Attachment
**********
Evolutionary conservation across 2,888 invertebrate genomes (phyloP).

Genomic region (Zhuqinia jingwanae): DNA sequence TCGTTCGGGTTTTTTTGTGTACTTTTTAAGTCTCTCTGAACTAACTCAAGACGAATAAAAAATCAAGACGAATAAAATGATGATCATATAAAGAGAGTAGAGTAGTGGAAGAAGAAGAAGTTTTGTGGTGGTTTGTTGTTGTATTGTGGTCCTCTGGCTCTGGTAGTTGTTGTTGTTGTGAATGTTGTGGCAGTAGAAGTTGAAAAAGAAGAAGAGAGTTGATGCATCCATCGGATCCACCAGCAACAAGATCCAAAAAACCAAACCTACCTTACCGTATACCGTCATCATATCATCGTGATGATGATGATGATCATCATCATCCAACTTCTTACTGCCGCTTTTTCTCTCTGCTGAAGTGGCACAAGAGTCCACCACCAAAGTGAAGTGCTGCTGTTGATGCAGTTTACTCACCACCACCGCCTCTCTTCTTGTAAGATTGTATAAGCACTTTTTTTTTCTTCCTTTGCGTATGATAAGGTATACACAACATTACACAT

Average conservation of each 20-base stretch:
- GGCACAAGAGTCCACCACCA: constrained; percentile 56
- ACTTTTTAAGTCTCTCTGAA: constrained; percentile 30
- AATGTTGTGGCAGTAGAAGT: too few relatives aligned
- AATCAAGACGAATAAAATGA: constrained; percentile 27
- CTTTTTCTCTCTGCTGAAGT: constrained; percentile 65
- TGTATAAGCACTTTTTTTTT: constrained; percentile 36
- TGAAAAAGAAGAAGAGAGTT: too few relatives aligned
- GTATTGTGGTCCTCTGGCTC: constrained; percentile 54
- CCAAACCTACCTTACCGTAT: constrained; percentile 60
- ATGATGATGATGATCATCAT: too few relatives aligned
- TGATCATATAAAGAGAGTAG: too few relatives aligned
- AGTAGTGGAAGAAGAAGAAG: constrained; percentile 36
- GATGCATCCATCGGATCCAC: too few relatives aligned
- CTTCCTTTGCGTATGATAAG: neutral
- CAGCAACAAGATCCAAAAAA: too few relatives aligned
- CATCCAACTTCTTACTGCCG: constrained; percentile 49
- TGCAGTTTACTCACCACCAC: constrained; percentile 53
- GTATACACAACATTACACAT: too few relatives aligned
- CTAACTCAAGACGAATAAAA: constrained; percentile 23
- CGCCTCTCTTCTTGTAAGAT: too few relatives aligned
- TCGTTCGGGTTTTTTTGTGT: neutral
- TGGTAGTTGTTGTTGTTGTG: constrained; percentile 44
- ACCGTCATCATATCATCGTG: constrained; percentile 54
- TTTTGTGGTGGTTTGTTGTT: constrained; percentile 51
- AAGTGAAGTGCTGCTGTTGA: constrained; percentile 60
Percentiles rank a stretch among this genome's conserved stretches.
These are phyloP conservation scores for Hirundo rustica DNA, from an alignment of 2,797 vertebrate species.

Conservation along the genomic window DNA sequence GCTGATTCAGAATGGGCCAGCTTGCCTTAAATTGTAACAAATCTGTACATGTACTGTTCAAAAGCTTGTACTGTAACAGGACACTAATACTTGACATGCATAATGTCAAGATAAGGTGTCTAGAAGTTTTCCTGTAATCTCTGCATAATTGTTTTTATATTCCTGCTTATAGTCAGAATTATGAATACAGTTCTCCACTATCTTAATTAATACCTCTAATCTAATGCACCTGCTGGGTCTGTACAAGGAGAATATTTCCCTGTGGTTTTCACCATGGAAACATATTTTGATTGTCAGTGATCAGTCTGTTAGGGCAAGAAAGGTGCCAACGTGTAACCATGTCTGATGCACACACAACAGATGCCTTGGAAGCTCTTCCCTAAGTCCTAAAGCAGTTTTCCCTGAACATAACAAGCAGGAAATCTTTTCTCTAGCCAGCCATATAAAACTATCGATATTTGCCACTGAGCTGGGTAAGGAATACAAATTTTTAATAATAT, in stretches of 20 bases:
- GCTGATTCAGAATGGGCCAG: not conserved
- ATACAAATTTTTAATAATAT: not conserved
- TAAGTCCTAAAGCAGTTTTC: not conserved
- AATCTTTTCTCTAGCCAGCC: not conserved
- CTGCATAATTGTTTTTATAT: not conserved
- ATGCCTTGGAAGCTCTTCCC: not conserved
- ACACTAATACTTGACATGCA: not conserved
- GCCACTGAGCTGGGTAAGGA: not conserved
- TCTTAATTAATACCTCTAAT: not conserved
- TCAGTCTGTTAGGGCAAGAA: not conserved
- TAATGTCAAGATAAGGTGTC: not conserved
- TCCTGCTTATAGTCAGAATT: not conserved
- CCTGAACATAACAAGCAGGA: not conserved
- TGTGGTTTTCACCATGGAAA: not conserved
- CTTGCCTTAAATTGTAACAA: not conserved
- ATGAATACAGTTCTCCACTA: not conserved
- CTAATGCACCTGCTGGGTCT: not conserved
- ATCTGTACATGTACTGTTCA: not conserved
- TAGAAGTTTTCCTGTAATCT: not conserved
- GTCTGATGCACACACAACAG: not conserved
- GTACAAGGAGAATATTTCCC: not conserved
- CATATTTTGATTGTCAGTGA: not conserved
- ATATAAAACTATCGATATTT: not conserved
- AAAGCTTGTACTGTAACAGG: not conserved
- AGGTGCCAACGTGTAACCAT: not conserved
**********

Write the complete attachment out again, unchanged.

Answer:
Evolutionary conservation across 2,888 invertebrate genomes (phyloP).

Genomic region (Zhuqinia jingwanae): DNA sequence TCGTTCGGGTTTTTTTGTGTACTTTTTAAGTCTCTCTGAACTAACTCAAGACGAATAAAAAATCAAGACGAATAAAATGATGATCATATAAAGAGAGTAGAGTAGTGGAAGAAGAAGAAGTTTTGTGGTGGTTTGTTGTTGTATTGTGGTCCTCTGGCTCTGGTAGTTGTTGTTGTTGTGAATGTTGTGGCAGTAGAAGTTGAAAAAGAAGAAGAGAGTTGATGCATCCATCGGATCCACCAGCAACAAGATCCAAAAAACCAAACCTACCTTACCGTATACCGTCATCATATCATCGTGATGATGATGATGATCATCATCATCCAACTTCTTACTGCCGCTTTTTCTCTCTGCTGAAGTGGCACAAGAGTCCACCACCAAAGTGAAGTGCTGCTGTTGATGCAGTTTACTCACCACCACCGCCTCTCTTCTTGTAAGATTGTATAAGCACTTTTTTTTTCTTCCTTTGCGTATGATAAGGTATACACAACATTACACAT

Average conservation of each 20-base stretch:
- GGCACAAGAGTCCACCACCA: constrained; percentile 56
- ACTTTTTAAGTCTCTCTGAA: constrained; percentile 30
- AATGTTGTGGCAGTAGAAGT: too few relatives aligned
- AATCAAGACGAATAAAATGA: constrained; percentile 27
- CTTTTTCTCTCTGCTGAAGT: constrained; percentile 65
- TGTATAAGCACTTTTTTTTT: constrained; percentile 36
- TGAAAAAGAAGAAGAGAGTT: too few relatives aligned
- GTATTGTGGTCCTCTGGCTC: constrained; percentile 54
- CCAAACCTACCTTACCGTAT: constrained; percentile 60
- ATGATGATGATGATCATCAT: too few relatives aligned
- TGATCATATAAAGAGAGTAG: too few relatives aligned
- AGTAGTGGAAGAAGAAGAAG: constrained; percentile 36
- GATGCATCCATCGGATCCAC: too few relatives aligned
- CTTCCTTTGCGTATGATAAG: neutral
- CAGCAACAAGATCCAAAAAA: too few relatives aligned
- CATCCAACTTCTTACTGCCG: constrained; percentile 49
- TGCAGTTTACTCACCACCAC: constrained; percentile 53
- GTATACACAACATTACACAT: too few relatives aligned
- CTAACTCAAGACGAATAAAA: constrained; percentile 23
- CGCCTCTCTTCTTGTAAGAT: too few relatives aligned
- TCGTTCGGGTTTTTTTGTGT: neutral
- TGGTAGTTGTTGTTGTTGTG: constrained; percentile 44
- ACCGTCATCATATCATCGTG: constrained; percentile 54
- TTTTGTGGTGGTTTGTTGTT: constrained; percentile 51
- AAGTGAAGTGCTGCTGTTGA: constrained; percentile 60
Percentiles rank a stretch among this genome's conserved stretches.
These are phyloP conservation scores for Hirundo rustica DNA, from an alignment of 2,797 vertebrate species.

Conservation along the genomic window DNA sequence GCTGATTCAGAATGGGCCAGCTTGCCTTAAATTGTAACAAATCTGTACATGTACTGTTCAAAAGCTTGTACTGTAACAGGACACTAATACTTGACATGCATAATGTCAAGATAAGGTGTCTAGAAGTTTTCCTGTAATCTCTGCATAATTGTTTTTATATTCCTGCTTATAGTCAGAATTATGAATACAGTTCTCCACTATCTTAATTAATACCTCTAATCTAATGCACCTGCTGGGTCTGTACAAGGAGAATATTTCCCTGTGGTTTTCACCATGGAAACATATTTTGATTGTCAGTGATCAGTCTGTTAGGGCAAGAAAGGTGCCAACGTGTAACCATGTCTGATGCACACACAACAGATGCCTTGGAAGCTCTTCCCTAAGTCCTAAAGCAGTTTTCCCTGAACATAACAAGCAGGAAATCTTTTCTCTAGCCAGCCATATAAAACTATCGATATTTGCCACTGAGCTGGGTAAGGAATACAAATTTTTAATAATAT, in stretches of 20 bases:
- GCTGATTCAGAATGGGCCAG: not conserved
- ATACAAATTTTTAATAATAT: not conserved
- TAAGTCCTAAAGCAGTTTTC: not conserved
- AATCTTTTCTCTAGCCAGCC: not conserved
- CTGCATAATTGTTTTTATAT: not conserved
- ATGCCTTGGAAGCTCTTCCC: not conserved
- ACACTAATACTTGACATGCA: not conserved
- GCCACTGAGCTGGGTAAGGA: not conserved
- TCTTAATTAATACCTCTAAT: not conserved
- TCAGTCTGTTAGGGCAAGAA: not conserved
- TAATGTCAAGATAAGGTGTC: not conserved
- TCCTGCTTATAGTCAGAATT: not conserved
- CCTGAACATAACAAGCAGGA: not conserved
- TGTGGTTTTCACCATGGAAA: not conserved
- CTTGCCTTAAATTGTAACAA: not conserved
- ATGAATACAGTTCTCCACTA: not conserved
- CTAATGCACCTGCTGGGTCT: not conserved
- ATCTGTACATGTACTGTTCA: not conserved
- TAGAAGTTTTCCTGTAATCT: not conserved
- GTCTGATGCACACACAACAG: not conserved
- GTACAAGGAGAATATTTCCC: not conserved
- CATATTTTGATTGTCAGTGA: not conserved
- ATATAAAACTATCGATATTT: not conserved
- AAAGCTTGTACTGTAACAGG: not conserved
- AGGTGCCAACGTGTAACCAT: not conserved